This page is designed to answer the following questions:
- 2.4 Contribute to quality assurance processes to promote positive experiences for individuals receiving care (Level 2 Diploma in Care, Responsibilities of a care worker)
- 2.4 Contribute to quality assurance processes to promote positive experiences for individuals receiving care (Level 3 Diploma in Care, Responsibilities of a care worker)
- 4.3 Contribute to quality assurance processes to promote positive experiences for individuals using care services (Level 4 Diploma in Adult Care, Professional Practice in Health and Social Care for Adults or Children and Young People)
NOTE: This page has been quality assured for 2023 as per our Quality Assurance policy.
Quality Assurance (QA) is a tool for ensuring that your organisation continuously improves the service it provides and that the individuals you support receive a high quality of service.
It involves looking at all aspects of the care and support package from planning to delivery to ensure that it is safe, and effective and meets each individual’s unique needs, wishes and preferences.
Working on the front line, you will have a part to play in your organisation’s Quality Assurance process. You will observe what is working well and what could be improved and you will have the opportunity to report these back to your manager or implement improvements to working practices yourself.
You will also represent the organisation to the individuals that you support, their family/friends and other agencies and partners so should ensure that you always remain professional and follow agreed ways of working.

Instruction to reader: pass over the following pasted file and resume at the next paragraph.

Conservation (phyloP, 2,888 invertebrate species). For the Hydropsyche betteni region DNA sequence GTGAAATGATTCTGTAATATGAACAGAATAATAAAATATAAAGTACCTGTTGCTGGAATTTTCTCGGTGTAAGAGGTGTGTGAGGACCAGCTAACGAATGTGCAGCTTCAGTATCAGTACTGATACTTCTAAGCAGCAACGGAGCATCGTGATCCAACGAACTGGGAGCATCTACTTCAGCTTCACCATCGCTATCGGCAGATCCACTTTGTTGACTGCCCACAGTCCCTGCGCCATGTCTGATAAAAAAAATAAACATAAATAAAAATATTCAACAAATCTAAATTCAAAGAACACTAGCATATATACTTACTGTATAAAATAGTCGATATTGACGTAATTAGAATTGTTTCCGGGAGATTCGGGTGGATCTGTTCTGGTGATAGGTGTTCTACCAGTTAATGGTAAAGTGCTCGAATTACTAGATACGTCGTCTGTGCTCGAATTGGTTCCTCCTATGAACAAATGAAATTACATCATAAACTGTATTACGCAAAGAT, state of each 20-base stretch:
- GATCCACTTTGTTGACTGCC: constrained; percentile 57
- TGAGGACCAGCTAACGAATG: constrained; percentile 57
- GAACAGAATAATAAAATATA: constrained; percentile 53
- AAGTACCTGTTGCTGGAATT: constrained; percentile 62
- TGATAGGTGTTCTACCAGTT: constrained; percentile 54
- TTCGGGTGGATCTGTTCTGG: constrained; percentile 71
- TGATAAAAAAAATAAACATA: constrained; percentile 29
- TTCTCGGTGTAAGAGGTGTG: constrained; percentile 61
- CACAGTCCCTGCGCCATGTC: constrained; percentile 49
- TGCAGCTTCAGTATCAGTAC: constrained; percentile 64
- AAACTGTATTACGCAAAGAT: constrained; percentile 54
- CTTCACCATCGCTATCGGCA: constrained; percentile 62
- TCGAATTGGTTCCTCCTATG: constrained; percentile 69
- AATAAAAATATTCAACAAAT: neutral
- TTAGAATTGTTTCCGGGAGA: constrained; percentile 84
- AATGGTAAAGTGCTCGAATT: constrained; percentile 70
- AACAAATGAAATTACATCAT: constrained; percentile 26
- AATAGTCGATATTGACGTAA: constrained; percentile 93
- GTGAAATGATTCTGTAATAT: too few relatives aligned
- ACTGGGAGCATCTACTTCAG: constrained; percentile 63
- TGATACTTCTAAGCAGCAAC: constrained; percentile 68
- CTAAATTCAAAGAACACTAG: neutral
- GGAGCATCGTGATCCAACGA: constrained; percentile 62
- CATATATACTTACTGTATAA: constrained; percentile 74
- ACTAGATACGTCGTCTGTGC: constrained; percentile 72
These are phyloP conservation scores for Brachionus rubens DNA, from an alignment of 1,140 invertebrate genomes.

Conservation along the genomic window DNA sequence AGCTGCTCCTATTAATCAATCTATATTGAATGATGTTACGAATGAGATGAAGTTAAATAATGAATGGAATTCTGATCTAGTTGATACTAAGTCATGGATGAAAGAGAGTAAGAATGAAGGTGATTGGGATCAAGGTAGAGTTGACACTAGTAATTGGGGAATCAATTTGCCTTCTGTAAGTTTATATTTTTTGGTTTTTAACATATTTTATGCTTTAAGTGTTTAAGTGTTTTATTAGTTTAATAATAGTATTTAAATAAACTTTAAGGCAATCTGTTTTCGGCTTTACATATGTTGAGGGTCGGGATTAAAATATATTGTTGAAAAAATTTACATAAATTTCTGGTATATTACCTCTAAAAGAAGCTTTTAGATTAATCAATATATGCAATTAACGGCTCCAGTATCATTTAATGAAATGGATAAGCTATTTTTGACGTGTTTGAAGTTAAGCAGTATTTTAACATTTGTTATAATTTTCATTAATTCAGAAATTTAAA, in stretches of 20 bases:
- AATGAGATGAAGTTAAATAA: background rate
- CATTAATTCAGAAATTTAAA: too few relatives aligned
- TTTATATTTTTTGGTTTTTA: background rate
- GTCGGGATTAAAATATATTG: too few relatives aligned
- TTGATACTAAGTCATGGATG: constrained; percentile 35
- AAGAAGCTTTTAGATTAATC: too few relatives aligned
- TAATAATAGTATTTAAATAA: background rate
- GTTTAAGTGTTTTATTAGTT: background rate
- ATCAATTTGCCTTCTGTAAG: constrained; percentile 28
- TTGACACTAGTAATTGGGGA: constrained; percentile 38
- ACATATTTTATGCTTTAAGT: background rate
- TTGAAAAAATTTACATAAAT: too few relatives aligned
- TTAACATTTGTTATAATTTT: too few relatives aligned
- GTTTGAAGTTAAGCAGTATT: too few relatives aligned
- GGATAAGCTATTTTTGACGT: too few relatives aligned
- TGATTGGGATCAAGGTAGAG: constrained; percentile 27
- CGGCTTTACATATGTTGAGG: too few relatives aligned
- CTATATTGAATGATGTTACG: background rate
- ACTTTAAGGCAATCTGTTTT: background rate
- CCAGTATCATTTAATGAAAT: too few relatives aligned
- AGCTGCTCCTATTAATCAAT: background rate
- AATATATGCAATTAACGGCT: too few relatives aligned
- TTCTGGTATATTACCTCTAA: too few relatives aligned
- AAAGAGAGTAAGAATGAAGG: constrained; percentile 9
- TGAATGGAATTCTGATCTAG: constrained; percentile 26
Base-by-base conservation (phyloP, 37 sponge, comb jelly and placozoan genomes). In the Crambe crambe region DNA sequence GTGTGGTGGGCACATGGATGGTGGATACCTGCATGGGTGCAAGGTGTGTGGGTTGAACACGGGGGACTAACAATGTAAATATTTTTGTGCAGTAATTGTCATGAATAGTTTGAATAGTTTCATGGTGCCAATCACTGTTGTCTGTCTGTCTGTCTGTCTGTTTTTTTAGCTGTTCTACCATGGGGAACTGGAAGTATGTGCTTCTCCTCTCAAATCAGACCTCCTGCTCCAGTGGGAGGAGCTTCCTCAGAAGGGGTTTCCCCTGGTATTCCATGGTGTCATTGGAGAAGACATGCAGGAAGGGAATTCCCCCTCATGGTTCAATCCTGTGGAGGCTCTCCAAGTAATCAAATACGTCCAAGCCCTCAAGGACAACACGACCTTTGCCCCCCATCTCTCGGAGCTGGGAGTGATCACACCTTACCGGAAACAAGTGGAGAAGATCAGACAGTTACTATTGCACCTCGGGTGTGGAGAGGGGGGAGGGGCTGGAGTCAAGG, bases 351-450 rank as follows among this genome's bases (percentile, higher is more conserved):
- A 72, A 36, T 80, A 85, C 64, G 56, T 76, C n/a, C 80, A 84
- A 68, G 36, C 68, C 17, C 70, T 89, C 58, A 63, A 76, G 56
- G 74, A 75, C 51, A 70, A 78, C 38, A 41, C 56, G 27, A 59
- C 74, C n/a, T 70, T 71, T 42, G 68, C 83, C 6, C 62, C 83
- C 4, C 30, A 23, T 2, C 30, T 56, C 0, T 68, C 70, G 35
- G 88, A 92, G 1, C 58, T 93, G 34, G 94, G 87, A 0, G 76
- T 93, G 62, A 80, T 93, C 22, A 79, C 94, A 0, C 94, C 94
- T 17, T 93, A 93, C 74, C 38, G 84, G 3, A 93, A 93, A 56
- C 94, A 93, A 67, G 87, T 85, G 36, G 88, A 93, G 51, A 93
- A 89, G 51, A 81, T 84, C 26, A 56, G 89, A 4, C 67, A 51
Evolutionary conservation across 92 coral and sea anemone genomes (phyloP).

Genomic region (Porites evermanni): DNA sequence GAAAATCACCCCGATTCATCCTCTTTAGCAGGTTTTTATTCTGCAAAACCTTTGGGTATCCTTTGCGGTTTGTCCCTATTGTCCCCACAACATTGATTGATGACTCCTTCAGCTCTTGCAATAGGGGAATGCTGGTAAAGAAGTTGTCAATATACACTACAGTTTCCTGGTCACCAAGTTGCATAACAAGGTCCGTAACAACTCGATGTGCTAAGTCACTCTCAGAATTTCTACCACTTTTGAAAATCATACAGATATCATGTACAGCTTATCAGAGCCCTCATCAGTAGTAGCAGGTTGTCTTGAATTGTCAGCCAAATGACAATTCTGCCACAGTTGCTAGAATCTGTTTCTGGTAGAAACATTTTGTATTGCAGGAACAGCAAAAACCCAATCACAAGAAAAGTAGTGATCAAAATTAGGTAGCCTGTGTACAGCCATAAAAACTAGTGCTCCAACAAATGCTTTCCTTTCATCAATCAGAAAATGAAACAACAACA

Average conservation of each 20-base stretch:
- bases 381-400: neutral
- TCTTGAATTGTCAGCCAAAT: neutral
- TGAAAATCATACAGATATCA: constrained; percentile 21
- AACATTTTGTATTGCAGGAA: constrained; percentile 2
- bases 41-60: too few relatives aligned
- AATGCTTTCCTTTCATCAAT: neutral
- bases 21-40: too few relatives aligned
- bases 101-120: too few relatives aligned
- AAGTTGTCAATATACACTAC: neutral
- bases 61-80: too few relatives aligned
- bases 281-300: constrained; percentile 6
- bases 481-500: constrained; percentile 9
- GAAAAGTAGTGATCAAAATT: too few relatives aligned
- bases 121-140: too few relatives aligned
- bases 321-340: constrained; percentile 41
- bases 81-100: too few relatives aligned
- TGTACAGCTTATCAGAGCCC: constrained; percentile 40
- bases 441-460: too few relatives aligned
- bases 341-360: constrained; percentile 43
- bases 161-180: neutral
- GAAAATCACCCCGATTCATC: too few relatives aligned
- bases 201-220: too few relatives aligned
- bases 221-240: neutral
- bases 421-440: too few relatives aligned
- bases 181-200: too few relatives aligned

The Quality Assurance Process
The QA process consists of:
- Assessing care delivery
- Identifying issues or problems
- Implementing solutions
- Follow-up monitoring
For example, you may have monthly meetings with an individual receiving care to discuss if they are happy with the support they are receiving and if there is anything they would like to change.
This should be an honest and frank discussion and may also involve the individual’s family or advocate. They may inform you that although the general aspects of their care are good, they feel that they do not have as much input into their menu as they would like. This gives you the opportunity to discuss options for them to take a more active approach to their meal planning and simultaneously promote their independence in this area. You could agree to update their care plan to ensure that care staff actively involve them in their weekly menu planning and additional support time can be dedicated to this task. It is important that you follow up on this activity to ensure that the solution is working or to make adjustments if it is not. So, you may ask for feedback from care staff that work directly with the individual on their menu planning during a team meeting as well as add it to the agenda of things to discuss with the individual in their next monthly meeting.
Other sources of information that can inform the quality assurance process can include the organisation’s complaints log, feedback from other professionals, and accident/incident records.
It is a regulatory requirement, and also best practice, that organisations have formal and documented processes in place to identify and address areas for improvement.